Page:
A bit later, all dancers got suitcases and lunged towards offstage (stage left), moving that way in lunges on their own time. Arthur and one other dancer stayed stage left and gestured to and away from the dancers moving stage right, evoking the separation that can come with saying goodbye. After this came more posed, staccato movements, creating an effect of silhouettes morphing into other silhouettes. Refocusing on the suitcases, dancers began packing their own suitcases — with the grey-colored pineapple props in clumps at the outer edges of the stage. This action seemed to convey the idea of picking up what you encounter, even if something foreign in a foreign new place.
Arthur began to move faster, passing in front of the other dancers moving in unison. They followed her movement one by one, a structure that felt pleasing. Their movement picked up additional speed and athleticism to match the drama building in the score. With a leap and a leg lengthening backwards, the dancers together let out an audible exhale. I wondered if more of this in the work would have contributed to its drama and its speaking to the idea of community.
Something that came soon was there to convey community; dancers moved with their suitcases and then passed them off to others, evoking a sense of sharing. The tone shifted soon to a focus on a different kind of connection, romance. Two female dancers worked on the hair of another, from which they all moved into movement with a sense of sultriness; hips undulated while arms swung overhead in the direction opposite to hips. They repeated this facing the back, bringing a sense of coyness.
Movement became faster and developed a greater sense of spiral. A sense of yearning was in the air. A man at the edge of the stage held a pineapple — a symbol for what was longed? Ultimately the women fell to the floor, moving there with a sense of groundedness. One reached for but didn’t take the pineapple. Had she become content without having that for which she longed, or found it in a different way? It was all powerful food for thought. They rose and turned to face the man with the pineapple, all in unison, bringing a sense of mutuality and support.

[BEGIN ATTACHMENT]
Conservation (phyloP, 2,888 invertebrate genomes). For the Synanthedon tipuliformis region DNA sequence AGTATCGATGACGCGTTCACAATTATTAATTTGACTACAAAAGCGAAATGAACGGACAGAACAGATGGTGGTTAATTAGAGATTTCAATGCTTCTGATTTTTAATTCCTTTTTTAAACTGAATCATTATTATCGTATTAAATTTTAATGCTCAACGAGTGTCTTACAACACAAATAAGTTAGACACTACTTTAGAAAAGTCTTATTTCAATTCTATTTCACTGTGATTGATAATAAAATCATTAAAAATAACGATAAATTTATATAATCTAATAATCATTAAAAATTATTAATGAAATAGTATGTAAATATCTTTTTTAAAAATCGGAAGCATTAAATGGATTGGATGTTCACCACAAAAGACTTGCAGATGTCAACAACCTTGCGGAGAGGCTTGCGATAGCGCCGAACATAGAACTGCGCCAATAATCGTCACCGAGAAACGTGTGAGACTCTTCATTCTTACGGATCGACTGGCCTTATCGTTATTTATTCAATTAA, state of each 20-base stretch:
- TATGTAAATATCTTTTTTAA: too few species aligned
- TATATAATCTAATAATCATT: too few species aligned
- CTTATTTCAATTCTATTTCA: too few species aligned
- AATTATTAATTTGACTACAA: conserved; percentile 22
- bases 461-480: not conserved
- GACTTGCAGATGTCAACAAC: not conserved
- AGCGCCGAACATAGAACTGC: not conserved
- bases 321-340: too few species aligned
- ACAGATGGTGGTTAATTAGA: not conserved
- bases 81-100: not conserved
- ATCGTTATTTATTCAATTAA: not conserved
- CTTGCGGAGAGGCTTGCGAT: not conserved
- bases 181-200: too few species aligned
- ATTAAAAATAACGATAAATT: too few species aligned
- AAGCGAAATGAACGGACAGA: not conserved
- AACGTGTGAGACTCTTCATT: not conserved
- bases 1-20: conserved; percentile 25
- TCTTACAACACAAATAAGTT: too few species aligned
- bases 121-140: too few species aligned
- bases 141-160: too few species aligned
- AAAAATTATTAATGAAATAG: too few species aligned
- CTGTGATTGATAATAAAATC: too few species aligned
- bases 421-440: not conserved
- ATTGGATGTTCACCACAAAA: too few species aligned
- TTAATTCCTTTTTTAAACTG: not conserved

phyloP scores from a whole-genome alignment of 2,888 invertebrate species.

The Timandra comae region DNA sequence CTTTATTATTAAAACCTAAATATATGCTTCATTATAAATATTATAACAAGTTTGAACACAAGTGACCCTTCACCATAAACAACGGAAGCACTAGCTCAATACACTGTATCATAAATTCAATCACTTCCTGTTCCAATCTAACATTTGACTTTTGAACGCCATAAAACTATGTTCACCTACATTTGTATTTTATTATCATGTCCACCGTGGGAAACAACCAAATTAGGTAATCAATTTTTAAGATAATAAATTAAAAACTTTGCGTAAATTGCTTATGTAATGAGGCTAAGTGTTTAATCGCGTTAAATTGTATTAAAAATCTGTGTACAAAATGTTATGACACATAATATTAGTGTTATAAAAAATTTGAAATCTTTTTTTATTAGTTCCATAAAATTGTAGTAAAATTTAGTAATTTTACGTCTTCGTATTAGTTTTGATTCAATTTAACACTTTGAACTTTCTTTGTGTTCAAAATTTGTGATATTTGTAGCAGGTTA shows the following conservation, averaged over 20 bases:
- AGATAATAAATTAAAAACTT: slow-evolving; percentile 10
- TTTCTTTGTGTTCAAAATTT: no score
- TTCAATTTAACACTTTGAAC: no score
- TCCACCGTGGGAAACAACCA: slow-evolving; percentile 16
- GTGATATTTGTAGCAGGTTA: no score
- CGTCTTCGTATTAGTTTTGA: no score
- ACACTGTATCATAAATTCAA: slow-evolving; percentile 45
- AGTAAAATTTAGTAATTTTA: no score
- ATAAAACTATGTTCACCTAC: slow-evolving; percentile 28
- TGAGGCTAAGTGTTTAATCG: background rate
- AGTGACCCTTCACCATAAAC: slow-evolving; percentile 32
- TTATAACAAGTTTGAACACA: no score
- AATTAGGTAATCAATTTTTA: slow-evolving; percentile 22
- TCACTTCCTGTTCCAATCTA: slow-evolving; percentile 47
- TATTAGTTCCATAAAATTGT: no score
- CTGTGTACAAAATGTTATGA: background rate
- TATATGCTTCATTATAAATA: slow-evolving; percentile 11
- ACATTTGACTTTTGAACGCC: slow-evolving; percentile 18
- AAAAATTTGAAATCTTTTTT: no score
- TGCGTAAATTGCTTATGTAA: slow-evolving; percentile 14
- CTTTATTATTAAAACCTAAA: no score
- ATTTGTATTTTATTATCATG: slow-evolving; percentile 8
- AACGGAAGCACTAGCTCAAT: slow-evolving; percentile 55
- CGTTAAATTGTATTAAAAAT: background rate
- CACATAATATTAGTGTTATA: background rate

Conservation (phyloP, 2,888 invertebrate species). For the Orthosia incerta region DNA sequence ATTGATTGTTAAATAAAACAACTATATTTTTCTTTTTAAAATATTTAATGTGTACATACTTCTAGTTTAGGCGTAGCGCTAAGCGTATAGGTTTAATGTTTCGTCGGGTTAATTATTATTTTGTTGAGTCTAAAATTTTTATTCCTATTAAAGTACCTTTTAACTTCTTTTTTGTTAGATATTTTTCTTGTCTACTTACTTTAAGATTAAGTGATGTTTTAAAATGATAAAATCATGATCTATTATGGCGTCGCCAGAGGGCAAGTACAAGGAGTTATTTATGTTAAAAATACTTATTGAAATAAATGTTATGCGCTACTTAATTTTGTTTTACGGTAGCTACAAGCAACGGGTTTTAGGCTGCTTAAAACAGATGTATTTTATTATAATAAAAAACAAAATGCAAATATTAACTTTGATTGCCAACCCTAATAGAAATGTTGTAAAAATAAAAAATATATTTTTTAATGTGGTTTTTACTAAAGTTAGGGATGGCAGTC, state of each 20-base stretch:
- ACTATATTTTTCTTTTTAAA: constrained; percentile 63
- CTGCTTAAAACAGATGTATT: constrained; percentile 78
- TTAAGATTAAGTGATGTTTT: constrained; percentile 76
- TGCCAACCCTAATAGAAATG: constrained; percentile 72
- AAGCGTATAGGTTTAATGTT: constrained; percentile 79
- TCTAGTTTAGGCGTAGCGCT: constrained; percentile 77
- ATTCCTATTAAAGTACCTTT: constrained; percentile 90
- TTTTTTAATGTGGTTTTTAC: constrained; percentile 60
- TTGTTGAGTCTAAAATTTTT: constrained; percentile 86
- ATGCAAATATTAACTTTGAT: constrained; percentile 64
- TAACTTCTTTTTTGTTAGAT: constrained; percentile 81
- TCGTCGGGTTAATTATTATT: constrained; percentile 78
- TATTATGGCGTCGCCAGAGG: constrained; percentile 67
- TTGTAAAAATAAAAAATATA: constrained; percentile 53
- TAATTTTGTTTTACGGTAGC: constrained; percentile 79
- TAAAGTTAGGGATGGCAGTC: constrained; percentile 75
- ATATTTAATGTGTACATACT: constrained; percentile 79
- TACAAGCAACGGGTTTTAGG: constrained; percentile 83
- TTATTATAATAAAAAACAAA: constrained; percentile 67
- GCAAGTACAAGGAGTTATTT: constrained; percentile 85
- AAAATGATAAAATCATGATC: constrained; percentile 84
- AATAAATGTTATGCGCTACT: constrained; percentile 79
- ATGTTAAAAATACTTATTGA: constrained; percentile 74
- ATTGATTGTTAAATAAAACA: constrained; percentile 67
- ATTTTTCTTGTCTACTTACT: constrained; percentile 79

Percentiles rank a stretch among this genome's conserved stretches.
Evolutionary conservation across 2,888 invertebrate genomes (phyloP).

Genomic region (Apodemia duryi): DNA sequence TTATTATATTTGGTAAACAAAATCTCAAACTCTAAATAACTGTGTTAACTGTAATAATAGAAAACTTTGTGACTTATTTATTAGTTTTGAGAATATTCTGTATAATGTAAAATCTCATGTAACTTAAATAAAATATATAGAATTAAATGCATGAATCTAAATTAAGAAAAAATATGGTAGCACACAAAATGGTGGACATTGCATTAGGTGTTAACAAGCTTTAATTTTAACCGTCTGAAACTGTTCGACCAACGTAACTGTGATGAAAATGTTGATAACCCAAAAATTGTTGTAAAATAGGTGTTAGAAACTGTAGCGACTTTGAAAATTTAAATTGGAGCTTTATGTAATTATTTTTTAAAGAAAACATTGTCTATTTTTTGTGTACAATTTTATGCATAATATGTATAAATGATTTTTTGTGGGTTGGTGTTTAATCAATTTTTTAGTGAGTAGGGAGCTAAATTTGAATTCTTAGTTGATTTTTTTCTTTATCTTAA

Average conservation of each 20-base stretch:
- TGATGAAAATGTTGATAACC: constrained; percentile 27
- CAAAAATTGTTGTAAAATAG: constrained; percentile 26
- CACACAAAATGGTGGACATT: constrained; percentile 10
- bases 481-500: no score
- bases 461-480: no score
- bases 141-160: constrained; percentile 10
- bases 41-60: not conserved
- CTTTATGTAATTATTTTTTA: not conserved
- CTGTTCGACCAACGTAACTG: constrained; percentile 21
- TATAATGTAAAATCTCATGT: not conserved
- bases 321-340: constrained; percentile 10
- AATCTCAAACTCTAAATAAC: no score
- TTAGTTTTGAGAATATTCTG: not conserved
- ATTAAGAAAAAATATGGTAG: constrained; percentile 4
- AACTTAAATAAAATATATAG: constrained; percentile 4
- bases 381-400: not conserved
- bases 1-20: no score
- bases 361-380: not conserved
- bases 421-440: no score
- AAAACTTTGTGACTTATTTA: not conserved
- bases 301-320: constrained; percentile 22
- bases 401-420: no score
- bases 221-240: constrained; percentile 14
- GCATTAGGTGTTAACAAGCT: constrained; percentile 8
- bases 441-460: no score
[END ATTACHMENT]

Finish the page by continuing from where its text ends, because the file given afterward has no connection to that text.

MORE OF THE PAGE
They moved again, turning and spiraling quickly and with ferocity. They created some body percussion, and it was another thing making me wonder what kind of effect it could have if in the work more times. It was compellingly rhythmic and multifaceted, the way dancers stayed in rhythm together but each made the sounds and style of the percussion their own. Soon the tone changed from this higher drama to something a bit softer, with the score changing to have an air of hope and curiosity. More dancers came onstage and each held one of those pineapples, while walking slowly and intentionally. This moment felt powerfully meditative.
They danced another section of faster and more virtuosic movement, as if returning to action from rest. Then, in a sense of concluding the work, Anna Burgess returned to the stage. Arthur put the mask back on and faced Ms. Burgess. It was as if the older woman was seeing a memory of her younger self — “ghostly” indeed, in a reflective and hauntingly beautiful sense.
In a last, very meaningful moment, the younger woman handed Ms. Burgess the mask, as if putting her in control of defining the memory of herself. They walked off together, steady and sure. Reckoning with difficult memories of the past in such ways is no easy feat. Dana Tai Soon Burgess Dance Company’s Tracings illustrated that dance art can open up windows of understanding to begin that reckoning, however — a powerful gift to honor and support.
By Kathryn Boland of Dance Informa.